Active Minds is proud to announce the 2023 Emerging Scholars Fellowship cohort! This fellowship gives Black, Indigenous, and students of Color (BIPOC) students the opportunity to be mentored by national experts in the mental health field as they complete independent, funded research projects. This year, we chose these six fellows with projects focusing on various topics including the role of art and culture within the field of mental health, promoting anti-racism and health equity, and more. Active Minds is excited to empower our scholars and see how their projects facilitate change and pave the way towards a more inclusive, just society.
Maico Demi B. Aperocho
Dr. Maico Demi Aperocho is presently the Fulbright FLTA Visiting Scholar/Faculty at Gonzaga University’s Department of Modern Languages and Literature in Spokane, WA. He studies courses related to communication and education politics and holds a doctorate in applied linguistics from the University of Mindanao, Philippines. His project will be an applied linguistic study on the role of communication and language in Asians’ fight against discrimination and mental health stigmatization.
Brianna A. Baker
Brianna A. Baker is a doctoral student in counseling psychology at Columbia University’s Teachers College. Her interest broadly includes facilitating authenticity, freedom, and emotional expression through innovation and creation pertaining to diverse Black psychological experiences. Her project, “Liberated Legacies,” will explore transgenerational hope and healing between mothers and daughters within the Black family unit through a creative video campaign.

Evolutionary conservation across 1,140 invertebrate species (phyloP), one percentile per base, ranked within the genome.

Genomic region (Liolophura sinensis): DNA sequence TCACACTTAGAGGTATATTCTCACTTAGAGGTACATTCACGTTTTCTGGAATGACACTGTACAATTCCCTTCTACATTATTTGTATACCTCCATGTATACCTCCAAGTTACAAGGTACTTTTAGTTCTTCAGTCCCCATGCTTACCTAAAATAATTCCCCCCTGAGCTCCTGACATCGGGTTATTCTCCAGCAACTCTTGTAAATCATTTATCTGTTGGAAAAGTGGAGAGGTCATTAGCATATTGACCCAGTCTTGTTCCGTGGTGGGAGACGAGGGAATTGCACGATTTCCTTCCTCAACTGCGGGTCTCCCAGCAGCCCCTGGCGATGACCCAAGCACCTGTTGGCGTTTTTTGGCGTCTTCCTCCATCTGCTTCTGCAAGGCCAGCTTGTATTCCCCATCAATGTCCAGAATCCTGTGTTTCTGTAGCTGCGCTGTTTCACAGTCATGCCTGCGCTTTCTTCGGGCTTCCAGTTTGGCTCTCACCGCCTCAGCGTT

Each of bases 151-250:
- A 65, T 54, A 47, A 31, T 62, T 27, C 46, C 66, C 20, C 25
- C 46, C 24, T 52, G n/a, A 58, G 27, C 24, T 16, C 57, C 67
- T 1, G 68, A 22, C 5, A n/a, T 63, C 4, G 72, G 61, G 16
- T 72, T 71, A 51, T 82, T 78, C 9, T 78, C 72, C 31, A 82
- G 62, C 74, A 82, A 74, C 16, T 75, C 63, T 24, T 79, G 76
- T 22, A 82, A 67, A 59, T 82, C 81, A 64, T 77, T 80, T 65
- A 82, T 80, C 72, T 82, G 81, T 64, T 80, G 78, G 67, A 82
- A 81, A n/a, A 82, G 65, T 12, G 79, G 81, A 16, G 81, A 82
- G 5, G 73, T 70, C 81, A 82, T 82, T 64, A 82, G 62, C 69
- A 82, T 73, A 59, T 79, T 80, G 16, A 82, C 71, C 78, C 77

Jadon A. Demeritte
Jadon A. Demeritte is a second-year undergraduate student pursuing a degree in medical technology and public health at Hartwick College in Oneonta, New York. Jadon’s passions include holistic wellness and bridging the gap between different marginalized identities and mental health. Jadon’s project will explore the mental health of BIPOC individuals who are first-generation college students. Jadon strives to end the silence that surrounds mental health by examining repetitive disparities in her research.
Sandra Gomez (she/her/ella) is a proud Chicana first-generation student from Illinois and Durango, Mexico. She is a third-year doctoral student in the counseling psychology program at Columbia University’s Teachers College. Rooted in social justice efforts, collective healing, and her personal narrative, her project will investigate how culturally specific supports influence academic persistence and mental health among Latine undergraduate students. Her project hopes to re-imagine institutions’ approach to supporting Latinx students by affirming, supporting, being inclusive, and responsive to their strengths, needs, and histories.
Tracy Hill is in her final year at Mount San Jacinto Community College. Her project will provide people of color with realistic scenarios and solutions through art and research. Tracy’s hope is to showcase solutions on the stage to stimulate conversations within the African American community.
Dori Hsin-Ju Tung
Dori Hsin-Ju Tung is a third-year art therapy and counseling student at the School of the Art Institute Chicago (SAIC). Her project explores how East Asian and East Asian American women navigate their race and gender identities through their choice of garments in the United States. She will be developing an art-making workshop designed to prompt discussion around the interplay of race, gender, and culture from the perspectives of East Asian/American women, including the underlying origins and impact of racialized femininity of East Asian/Americans.